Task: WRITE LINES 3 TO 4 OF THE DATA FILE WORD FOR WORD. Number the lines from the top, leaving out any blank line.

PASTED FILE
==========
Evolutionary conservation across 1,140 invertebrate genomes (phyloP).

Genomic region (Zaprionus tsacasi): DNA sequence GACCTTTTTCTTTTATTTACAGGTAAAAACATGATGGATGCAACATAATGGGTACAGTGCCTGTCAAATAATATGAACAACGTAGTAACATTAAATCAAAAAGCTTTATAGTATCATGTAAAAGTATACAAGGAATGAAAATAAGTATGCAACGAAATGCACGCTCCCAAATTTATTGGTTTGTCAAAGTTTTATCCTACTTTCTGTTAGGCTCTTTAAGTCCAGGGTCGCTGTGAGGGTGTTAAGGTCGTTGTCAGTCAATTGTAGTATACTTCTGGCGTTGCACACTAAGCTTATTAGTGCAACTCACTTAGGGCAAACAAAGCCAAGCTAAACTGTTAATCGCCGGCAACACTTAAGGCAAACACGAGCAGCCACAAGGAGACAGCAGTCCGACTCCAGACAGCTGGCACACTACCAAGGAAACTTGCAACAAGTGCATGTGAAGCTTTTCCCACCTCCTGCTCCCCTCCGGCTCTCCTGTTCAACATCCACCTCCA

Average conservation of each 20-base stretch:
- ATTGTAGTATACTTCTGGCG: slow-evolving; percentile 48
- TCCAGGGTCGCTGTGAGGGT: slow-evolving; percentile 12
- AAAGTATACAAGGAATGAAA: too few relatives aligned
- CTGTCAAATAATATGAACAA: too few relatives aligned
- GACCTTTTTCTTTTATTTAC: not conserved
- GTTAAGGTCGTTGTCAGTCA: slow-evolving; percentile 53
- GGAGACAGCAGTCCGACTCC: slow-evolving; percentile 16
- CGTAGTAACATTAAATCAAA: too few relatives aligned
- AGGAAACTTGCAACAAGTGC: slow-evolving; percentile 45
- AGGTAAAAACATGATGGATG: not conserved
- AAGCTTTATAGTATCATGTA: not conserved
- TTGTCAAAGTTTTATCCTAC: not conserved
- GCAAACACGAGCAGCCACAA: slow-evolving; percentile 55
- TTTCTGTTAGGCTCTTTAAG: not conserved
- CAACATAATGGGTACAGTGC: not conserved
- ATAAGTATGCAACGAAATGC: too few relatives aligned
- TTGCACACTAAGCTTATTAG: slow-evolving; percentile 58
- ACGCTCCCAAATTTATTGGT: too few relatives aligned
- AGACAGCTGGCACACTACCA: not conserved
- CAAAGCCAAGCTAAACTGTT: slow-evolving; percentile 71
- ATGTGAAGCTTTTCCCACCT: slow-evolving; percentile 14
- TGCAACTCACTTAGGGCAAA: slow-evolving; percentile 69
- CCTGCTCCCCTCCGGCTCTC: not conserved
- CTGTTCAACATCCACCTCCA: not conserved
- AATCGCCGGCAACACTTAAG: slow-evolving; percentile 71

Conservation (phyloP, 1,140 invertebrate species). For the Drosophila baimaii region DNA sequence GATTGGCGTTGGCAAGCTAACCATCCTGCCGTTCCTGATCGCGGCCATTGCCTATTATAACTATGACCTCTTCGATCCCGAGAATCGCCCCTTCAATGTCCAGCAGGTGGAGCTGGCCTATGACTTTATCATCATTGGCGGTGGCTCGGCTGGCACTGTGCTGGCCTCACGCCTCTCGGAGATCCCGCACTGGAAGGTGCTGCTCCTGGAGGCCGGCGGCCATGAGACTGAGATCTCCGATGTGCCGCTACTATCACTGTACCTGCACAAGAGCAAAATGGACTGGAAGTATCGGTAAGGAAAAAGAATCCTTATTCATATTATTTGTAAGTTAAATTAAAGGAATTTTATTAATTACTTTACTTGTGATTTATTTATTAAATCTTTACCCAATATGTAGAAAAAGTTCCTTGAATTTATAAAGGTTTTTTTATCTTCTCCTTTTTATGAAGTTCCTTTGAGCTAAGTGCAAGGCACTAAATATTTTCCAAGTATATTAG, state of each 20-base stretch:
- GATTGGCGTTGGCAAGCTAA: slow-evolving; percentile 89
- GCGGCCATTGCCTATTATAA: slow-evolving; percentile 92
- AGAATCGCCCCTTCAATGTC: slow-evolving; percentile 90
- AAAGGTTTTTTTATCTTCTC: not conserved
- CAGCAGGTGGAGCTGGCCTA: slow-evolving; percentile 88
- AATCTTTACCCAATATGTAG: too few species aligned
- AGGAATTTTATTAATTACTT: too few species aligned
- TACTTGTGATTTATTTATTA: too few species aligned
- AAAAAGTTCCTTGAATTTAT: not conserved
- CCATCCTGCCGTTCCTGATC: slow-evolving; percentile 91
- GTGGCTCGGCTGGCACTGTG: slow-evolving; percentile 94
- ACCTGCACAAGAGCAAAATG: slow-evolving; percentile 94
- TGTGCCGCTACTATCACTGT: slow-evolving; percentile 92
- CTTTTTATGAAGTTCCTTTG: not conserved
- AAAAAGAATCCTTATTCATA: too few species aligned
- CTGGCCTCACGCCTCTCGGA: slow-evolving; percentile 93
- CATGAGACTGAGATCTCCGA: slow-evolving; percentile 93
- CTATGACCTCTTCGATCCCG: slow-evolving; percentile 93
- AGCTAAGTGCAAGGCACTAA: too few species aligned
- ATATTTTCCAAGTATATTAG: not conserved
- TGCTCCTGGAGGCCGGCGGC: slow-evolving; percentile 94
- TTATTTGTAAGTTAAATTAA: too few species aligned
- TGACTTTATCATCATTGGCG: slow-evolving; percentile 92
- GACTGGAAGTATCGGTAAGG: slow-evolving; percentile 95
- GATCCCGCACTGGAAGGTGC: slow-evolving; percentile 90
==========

Average conservation of each 20-base stretch:
- ATTGTAGTATACTTCTGGCG: slow-evolving; percentile 48